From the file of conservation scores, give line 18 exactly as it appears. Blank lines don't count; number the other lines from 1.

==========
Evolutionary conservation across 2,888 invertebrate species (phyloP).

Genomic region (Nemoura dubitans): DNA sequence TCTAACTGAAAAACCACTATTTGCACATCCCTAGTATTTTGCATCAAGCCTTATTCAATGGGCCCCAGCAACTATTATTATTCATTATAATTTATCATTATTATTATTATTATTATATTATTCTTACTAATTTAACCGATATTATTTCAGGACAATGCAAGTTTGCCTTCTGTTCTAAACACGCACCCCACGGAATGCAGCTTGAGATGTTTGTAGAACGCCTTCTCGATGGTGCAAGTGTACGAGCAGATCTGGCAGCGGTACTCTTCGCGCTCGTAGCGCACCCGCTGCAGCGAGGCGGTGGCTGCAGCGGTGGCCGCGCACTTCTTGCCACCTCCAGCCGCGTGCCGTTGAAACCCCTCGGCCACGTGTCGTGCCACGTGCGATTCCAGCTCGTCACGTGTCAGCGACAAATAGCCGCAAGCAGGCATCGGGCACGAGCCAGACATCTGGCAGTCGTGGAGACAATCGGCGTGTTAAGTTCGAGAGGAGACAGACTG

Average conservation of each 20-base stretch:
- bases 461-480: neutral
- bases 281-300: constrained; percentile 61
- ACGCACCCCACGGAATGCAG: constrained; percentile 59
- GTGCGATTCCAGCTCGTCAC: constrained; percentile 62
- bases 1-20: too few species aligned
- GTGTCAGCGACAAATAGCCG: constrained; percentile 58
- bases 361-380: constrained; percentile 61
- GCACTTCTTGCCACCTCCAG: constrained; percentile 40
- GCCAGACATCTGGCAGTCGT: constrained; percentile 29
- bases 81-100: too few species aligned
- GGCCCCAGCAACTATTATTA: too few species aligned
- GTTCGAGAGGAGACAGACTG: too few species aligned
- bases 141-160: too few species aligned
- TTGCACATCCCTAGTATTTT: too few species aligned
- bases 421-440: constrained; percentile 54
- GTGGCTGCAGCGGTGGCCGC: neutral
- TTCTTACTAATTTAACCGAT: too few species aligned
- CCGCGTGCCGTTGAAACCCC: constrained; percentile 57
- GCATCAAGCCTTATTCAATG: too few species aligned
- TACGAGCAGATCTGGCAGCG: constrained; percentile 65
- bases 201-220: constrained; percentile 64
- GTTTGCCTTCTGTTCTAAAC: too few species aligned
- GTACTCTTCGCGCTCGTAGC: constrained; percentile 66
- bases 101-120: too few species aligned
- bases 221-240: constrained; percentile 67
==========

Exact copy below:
- bases 421-440: constrained; percentile 54